That’s how long it took me to get the meta tags changed on one of my first-ever SEO jobs.
For two years, a company paid my agency to run reports on their SEO “progress” while refusing to implement any of the changes I suggested.
Until one day, I decided to bring donuts to the IT staff.
You see, back then, the IT staff was 100% responsible for the upkeep of a company’s website.
If you wanted any change made to the site, you had to send in a ticket and hope that the IT staff found your request worthy of attention.
I was so tired of waiting, I decided to go analog.
I found out when the IT team had its weekly meeting.
Donuts were procured.
I crashed the meeting – introducing myself and dropping off the donuts.
I made sure they all knew my name and who I worked for.
Two weeks later, 10 of the 30 tickets I had waiting in the queue were cleared.
Search Is Not Everyone’s Priority
Most of you reading this column live and breathe search.
But it’s a pretty safe assumption that most of the people you work with have priorities that supersede search engine marketing.
If you want to make your priorities the priorities of those you work with, you need to find your “donuts.”
You need to understand how to get those whose input you depend on to do your job understand how important your job is.
Make Friends & Influence People
Many of us in the search engine marketing industry hang out in our own “caves” with our own tribe.
But when you are dependent on others to achieve your goals, it helps to have friends in your corner.
Whether it’s getting meta tags placed on a site where we don’t have access, pushing new content live, or building links, search engine marketing does not live in a vacuum.
It truly takes a village to optimize a site.
If you are an in-house search engine marketer, you understand the value of someone owing you a favor when it comes to getting things done.
If you are at an agency, having an effective champion at your client’s place is more valuable than all the SEO knowledge in the world.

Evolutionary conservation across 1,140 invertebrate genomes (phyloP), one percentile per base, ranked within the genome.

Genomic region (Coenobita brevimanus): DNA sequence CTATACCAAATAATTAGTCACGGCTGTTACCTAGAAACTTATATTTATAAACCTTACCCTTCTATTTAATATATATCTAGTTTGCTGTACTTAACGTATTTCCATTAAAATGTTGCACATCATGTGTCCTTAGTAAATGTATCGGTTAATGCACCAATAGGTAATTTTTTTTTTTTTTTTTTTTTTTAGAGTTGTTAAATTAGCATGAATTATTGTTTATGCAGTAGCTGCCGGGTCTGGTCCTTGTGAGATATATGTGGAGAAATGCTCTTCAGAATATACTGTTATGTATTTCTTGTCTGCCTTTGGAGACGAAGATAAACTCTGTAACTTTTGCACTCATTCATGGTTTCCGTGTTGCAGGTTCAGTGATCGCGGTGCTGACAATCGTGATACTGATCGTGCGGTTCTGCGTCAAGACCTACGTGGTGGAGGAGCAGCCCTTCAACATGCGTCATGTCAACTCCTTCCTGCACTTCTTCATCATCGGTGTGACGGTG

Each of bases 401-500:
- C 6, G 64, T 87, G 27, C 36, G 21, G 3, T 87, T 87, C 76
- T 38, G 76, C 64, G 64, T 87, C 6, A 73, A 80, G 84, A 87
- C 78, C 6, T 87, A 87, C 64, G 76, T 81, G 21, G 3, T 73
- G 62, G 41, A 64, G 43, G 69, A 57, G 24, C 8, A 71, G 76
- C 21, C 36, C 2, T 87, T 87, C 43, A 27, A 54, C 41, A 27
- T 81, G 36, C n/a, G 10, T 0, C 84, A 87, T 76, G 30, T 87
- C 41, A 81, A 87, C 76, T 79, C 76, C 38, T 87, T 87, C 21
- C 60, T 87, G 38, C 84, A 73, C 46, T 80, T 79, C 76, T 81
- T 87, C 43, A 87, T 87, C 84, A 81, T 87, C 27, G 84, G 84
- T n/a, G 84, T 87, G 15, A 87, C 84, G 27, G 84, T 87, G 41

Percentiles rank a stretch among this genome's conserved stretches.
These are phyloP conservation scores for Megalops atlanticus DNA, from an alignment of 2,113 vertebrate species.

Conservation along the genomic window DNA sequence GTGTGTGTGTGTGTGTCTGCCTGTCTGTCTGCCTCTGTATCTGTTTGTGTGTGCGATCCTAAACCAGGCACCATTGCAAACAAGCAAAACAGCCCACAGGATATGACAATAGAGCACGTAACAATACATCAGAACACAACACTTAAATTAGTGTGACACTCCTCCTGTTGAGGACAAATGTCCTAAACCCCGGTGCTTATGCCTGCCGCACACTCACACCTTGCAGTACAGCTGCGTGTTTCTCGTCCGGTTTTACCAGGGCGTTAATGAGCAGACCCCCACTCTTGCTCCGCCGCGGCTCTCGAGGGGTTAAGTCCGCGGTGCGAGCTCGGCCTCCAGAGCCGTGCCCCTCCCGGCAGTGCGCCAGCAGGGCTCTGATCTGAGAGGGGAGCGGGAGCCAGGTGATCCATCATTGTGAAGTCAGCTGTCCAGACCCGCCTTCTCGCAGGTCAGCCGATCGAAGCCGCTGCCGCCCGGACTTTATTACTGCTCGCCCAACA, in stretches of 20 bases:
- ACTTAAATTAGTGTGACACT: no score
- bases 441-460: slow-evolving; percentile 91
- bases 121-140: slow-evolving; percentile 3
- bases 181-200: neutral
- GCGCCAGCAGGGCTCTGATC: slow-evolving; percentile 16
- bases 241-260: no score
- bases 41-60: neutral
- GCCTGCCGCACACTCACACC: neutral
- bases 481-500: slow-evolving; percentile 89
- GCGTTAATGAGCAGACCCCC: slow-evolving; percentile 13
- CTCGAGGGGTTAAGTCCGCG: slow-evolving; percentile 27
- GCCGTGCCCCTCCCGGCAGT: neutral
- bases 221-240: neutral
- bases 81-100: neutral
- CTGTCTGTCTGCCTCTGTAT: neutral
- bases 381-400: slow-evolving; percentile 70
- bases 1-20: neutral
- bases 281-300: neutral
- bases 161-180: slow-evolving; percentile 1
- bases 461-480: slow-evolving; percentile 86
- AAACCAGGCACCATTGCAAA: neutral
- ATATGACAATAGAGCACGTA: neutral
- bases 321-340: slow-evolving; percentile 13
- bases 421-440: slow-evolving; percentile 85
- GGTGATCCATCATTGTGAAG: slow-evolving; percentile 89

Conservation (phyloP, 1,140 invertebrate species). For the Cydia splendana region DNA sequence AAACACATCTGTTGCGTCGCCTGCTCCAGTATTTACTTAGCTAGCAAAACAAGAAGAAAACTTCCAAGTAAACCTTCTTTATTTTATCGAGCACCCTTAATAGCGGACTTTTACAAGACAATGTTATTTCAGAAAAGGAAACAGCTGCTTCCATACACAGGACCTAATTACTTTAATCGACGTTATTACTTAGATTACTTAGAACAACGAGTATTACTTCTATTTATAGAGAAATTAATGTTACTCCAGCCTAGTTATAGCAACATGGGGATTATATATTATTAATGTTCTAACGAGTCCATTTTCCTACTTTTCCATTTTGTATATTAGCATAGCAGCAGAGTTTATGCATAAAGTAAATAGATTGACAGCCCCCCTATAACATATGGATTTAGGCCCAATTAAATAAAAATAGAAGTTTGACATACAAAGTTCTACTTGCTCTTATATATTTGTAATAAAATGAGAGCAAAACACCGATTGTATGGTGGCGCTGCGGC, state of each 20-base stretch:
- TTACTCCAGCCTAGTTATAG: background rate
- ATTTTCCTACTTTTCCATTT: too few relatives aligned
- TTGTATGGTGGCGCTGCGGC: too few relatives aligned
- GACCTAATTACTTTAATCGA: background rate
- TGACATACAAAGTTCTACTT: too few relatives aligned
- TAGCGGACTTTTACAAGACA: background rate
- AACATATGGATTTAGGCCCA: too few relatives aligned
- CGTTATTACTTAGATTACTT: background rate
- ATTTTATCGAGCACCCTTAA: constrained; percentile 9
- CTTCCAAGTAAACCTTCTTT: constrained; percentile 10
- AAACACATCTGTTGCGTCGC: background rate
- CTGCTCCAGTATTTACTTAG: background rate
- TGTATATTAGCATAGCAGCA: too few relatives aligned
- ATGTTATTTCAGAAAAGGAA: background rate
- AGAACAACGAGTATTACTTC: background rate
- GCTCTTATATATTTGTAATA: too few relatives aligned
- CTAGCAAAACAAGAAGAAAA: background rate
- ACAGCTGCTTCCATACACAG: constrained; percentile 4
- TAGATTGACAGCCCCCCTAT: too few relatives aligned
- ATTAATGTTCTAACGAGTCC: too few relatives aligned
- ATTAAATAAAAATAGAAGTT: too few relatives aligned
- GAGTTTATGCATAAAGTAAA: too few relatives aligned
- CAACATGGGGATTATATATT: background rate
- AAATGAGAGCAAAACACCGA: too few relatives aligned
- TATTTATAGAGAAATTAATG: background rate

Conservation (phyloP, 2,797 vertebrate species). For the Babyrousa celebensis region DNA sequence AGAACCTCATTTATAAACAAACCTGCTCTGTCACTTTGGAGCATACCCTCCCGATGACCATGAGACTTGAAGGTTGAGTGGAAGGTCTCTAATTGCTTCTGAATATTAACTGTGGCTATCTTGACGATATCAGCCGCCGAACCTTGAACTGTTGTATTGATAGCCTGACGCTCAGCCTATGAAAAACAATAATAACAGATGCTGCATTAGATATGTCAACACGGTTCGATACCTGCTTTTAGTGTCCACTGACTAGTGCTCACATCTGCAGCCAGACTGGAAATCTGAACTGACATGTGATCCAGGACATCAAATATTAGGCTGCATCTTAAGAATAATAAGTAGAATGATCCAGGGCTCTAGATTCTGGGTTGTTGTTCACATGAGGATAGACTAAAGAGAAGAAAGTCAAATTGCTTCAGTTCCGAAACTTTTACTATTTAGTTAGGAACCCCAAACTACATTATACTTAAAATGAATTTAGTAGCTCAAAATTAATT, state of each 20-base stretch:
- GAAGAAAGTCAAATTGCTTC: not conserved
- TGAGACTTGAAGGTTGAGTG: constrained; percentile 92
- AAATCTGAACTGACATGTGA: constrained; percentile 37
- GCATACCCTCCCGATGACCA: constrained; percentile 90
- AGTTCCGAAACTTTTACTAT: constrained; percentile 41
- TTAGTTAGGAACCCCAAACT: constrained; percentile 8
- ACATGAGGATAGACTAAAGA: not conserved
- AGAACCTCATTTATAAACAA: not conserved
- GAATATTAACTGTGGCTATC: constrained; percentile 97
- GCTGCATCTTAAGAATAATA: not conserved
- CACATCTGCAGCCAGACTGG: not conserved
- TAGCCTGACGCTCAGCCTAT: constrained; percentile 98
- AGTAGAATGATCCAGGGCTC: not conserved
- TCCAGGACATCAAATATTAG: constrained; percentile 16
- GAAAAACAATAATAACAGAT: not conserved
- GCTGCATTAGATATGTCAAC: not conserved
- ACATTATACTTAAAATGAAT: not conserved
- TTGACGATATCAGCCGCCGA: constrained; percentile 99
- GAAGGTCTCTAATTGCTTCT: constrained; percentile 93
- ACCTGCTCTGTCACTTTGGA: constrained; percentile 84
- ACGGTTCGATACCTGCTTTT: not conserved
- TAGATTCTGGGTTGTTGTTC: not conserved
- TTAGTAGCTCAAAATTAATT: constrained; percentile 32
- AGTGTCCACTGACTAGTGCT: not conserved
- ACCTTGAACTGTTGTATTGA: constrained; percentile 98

Status calls can’t just be about status.
In the account management training at my agency, we preach that at least 30% of the time on most client calls should be about items other than search engine optimization.
We talk about our client’s lives, the weather, and even what is going on in the rest of their jobs.
In short, we work to become friends with our clients.
After all, it’s harder to fire a friend than it is to fire a contractor.
But beyond just keeping our jobs, we get more done when we work with people that we like and respect.
If your client doesn’t want your efforts to succeed, your efforts won’t succeed.
The best way to make sure that your clients or colleagues are invested in your success is to make sure that they respect you (and preferably that they like you, as well).
Empathy Goes a Long Way
Empathy is the art of understanding someone else’s circumstances.
I believe it is the most important skill for anyone in advertising to have.
Whether you are working with clients, buying media, creating content, or working on creative, understanding your audience and internal decision-makers is essential to the success of any campaign.
This is particularly true when it comes to dealing with clients or internal decision-makers.
Back when I was working with that client who took two years to approve meta tags, I had no idea the types of stresses and workload the IT department was experiencing.